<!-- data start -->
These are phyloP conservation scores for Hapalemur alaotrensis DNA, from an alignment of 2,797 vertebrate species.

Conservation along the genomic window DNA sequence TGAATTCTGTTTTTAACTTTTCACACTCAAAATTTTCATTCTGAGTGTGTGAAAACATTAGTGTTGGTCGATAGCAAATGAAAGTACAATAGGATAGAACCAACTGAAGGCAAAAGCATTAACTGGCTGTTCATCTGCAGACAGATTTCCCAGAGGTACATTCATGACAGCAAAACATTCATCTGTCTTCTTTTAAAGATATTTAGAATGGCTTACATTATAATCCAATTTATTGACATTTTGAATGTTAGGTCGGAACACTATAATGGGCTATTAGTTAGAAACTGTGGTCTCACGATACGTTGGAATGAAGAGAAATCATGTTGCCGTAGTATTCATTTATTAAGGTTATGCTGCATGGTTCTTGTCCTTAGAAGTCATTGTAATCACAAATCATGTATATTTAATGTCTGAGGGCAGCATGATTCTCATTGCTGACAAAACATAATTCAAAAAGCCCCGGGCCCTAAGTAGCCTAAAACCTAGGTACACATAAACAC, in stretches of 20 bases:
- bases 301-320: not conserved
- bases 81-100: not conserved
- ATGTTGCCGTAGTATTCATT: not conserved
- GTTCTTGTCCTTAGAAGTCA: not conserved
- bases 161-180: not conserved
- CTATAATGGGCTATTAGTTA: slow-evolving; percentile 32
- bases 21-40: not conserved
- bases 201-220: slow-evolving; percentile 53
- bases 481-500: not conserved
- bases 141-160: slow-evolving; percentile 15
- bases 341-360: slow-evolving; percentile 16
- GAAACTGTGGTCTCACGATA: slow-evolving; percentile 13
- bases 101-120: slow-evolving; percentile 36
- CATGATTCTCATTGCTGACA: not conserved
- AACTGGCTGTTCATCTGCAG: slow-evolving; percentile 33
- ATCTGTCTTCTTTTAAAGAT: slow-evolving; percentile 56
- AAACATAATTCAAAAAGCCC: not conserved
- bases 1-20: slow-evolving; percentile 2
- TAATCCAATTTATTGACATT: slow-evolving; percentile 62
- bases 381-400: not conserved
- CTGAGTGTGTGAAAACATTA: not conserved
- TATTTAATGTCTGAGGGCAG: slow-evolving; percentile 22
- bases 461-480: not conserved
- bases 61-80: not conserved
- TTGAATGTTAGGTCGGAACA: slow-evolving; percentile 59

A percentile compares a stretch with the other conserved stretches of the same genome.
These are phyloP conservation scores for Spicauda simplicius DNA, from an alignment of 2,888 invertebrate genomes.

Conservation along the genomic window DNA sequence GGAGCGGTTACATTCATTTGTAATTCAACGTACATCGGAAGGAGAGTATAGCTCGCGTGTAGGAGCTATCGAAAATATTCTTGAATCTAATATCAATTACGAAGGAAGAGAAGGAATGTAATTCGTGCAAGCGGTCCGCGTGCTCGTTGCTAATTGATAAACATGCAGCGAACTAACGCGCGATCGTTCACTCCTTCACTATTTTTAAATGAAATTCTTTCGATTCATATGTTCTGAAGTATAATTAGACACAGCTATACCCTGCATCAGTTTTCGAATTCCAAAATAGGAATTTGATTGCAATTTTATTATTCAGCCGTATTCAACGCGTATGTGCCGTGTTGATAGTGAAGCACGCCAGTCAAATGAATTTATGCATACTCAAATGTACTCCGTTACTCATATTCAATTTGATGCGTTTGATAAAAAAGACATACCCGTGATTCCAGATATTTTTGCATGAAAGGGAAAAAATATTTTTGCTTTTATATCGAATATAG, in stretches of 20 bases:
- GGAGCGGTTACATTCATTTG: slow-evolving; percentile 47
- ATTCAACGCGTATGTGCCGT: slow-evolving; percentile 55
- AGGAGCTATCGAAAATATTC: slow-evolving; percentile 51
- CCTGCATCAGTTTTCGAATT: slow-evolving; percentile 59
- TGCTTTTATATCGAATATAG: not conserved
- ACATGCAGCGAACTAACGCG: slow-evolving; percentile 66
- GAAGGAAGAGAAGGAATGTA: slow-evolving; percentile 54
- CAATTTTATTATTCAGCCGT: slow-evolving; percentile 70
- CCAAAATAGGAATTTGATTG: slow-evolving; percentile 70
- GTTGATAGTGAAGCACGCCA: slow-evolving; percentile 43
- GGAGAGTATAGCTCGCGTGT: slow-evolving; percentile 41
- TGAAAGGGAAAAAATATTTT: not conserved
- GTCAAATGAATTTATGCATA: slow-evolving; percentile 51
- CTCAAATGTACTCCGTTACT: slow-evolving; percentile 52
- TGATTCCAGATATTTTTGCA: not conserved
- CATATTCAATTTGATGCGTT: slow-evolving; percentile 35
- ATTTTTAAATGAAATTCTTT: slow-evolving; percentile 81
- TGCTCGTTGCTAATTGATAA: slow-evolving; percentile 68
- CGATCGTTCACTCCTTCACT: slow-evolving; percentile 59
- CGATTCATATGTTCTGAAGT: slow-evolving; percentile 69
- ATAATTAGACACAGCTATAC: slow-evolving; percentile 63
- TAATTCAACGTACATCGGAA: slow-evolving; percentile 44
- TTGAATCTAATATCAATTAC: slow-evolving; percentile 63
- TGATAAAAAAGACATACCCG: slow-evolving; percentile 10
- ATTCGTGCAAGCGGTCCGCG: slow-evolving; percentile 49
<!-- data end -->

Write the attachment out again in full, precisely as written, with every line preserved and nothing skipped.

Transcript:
These are phyloP conservation scores for Hapalemur alaotrensis DNA, from an alignment of 2,797 vertebrate species.

Conservation along the genomic window DNA sequence TGAATTCTGTTTTTAACTTTTCACACTCAAAATTTTCATTCTGAGTGTGTGAAAACATTAGTGTTGGTCGATAGCAAATGAAAGTACAATAGGATAGAACCAACTGAAGGCAAAAGCATTAACTGGCTGTTCATCTGCAGACAGATTTCCCAGAGGTACATTCATGACAGCAAAACATTCATCTGTCTTCTTTTAAAGATATTTAGAATGGCTTACATTATAATCCAATTTATTGACATTTTGAATGTTAGGTCGGAACACTATAATGGGCTATTAGTTAGAAACTGTGGTCTCACGATACGTTGGAATGAAGAGAAATCATGTTGCCGTAGTATTCATTTATTAAGGTTATGCTGCATGGTTCTTGTCCTTAGAAGTCATTGTAATCACAAATCATGTATATTTAATGTCTGAGGGCAGCATGATTCTCATTGCTGACAAAACATAATTCAAAAAGCCCCGGGCCCTAAGTAGCCTAAAACCTAGGTACACATAAACAC, in stretches of 20 bases:
- bases 301-320: not conserved
- bases 81-100: not conserved
- ATGTTGCCGTAGTATTCATT: not conserved
- GTTCTTGTCCTTAGAAGTCA: not conserved
- bases 161-180: not conserved
- CTATAATGGGCTATTAGTTA: slow-evolving; percentile 32
- bases 21-40: not conserved
- bases 201-220: slow-evolving; percentile 53
- bases 481-500: not conserved
- bases 141-160: slow-evolving; percentile 15
- bases 341-360: slow-evolving; percentile 16
- GAAACTGTGGTCTCACGATA: slow-evolving; percentile 13
- bases 101-120: slow-evolving; percentile 36
- CATGATTCTCATTGCTGACA: not conserved
- AACTGGCTGTTCATCTGCAG: slow-evolving; percentile 33
- ATCTGTCTTCTTTTAAAGAT: slow-evolving; percentile 56
- AAACATAATTCAAAAAGCCC: not conserved
- bases 1-20: slow-evolving; percentile 2
- TAATCCAATTTATTGACATT: slow-evolving; percentile 62
- bases 381-400: not conserved
- CTGAGTGTGTGAAAACATTA: not conserved
- TATTTAATGTCTGAGGGCAG: slow-evolving; percentile 22
- bases 461-480: not conserved
- bases 61-80: not conserved
- TTGAATGTTAGGTCGGAACA: slow-evolving; percentile 59

A percentile compares a stretch with the other conserved stretches of the same genome.
These are phyloP conservation scores for Spicauda simplicius DNA, from an alignment of 2,888 invertebrate genomes.

Conservation along the genomic window DNA sequence GGAGCGGTTACATTCATTTGTAATTCAACGTACATCGGAAGGAGAGTATAGCTCGCGTGTAGGAGCTATCGAAAATATTCTTGAATCTAATATCAATTACGAAGGAAGAGAAGGAATGTAATTCGTGCAAGCGGTCCGCGTGCTCGTTGCTAATTGATAAACATGCAGCGAACTAACGCGCGATCGTTCACTCCTTCACTATTTTTAAATGAAATTCTTTCGATTCATATGTTCTGAAGTATAATTAGACACAGCTATACCCTGCATCAGTTTTCGAATTCCAAAATAGGAATTTGATTGCAATTTTATTATTCAGCCGTATTCAACGCGTATGTGCCGTGTTGATAGTGAAGCACGCCAGTCAAATGAATTTATGCATACTCAAATGTACTCCGTTACTCATATTCAATTTGATGCGTTTGATAAAAAAGACATACCCGTGATTCCAGATATTTTTGCATGAAAGGGAAAAAATATTTTTGCTTTTATATCGAATATAG, in stretches of 20 bases:
- GGAGCGGTTACATTCATTTG: slow-evolving; percentile 47
- ATTCAACGCGTATGTGCCGT: slow-evolving; percentile 55
- AGGAGCTATCGAAAATATTC: slow-evolving; percentile 51
- CCTGCATCAGTTTTCGAATT: slow-evolving; percentile 59
- TGCTTTTATATCGAATATAG: not conserved
- ACATGCAGCGAACTAACGCG: slow-evolving; percentile 66
- GAAGGAAGAGAAGGAATGTA: slow-evolving; percentile 54
- CAATTTTATTATTCAGCCGT: slow-evolving; percentile 70
- CCAAAATAGGAATTTGATTG: slow-evolving; percentile 70
- GTTGATAGTGAAGCACGCCA: slow-evolving; percentile 43
- GGAGAGTATAGCTCGCGTGT: slow-evolving; percentile 41
- TGAAAGGGAAAAAATATTTT: not conserved
- GTCAAATGAATTTATGCATA: slow-evolving; percentile 51
- CTCAAATGTACTCCGTTACT: slow-evolving; percentile 52
- TGATTCCAGATATTTTTGCA: not conserved
- CATATTCAATTTGATGCGTT: slow-evolving; percentile 35
- ATTTTTAAATGAAATTCTTT: slow-evolving; percentile 81
- TGCTCGTTGCTAATTGATAA: slow-evolving; percentile 68
- CGATCGTTCACTCCTTCACT: slow-evolving; percentile 59
- CGATTCATATGTTCTGAAGT: slow-evolving; percentile 69
- ATAATTAGACACAGCTATAC: slow-evolving; percentile 63
- TAATTCAACGTACATCGGAA: slow-evolving; percentile 44
- TTGAATCTAATATCAATTAC: slow-evolving; percentile 63
- TGATAAAAAAGACATACCCG: slow-evolving; percentile 10
- ATTCGTGCAAGCGGTCCGCG: slow-evolving; percentile 49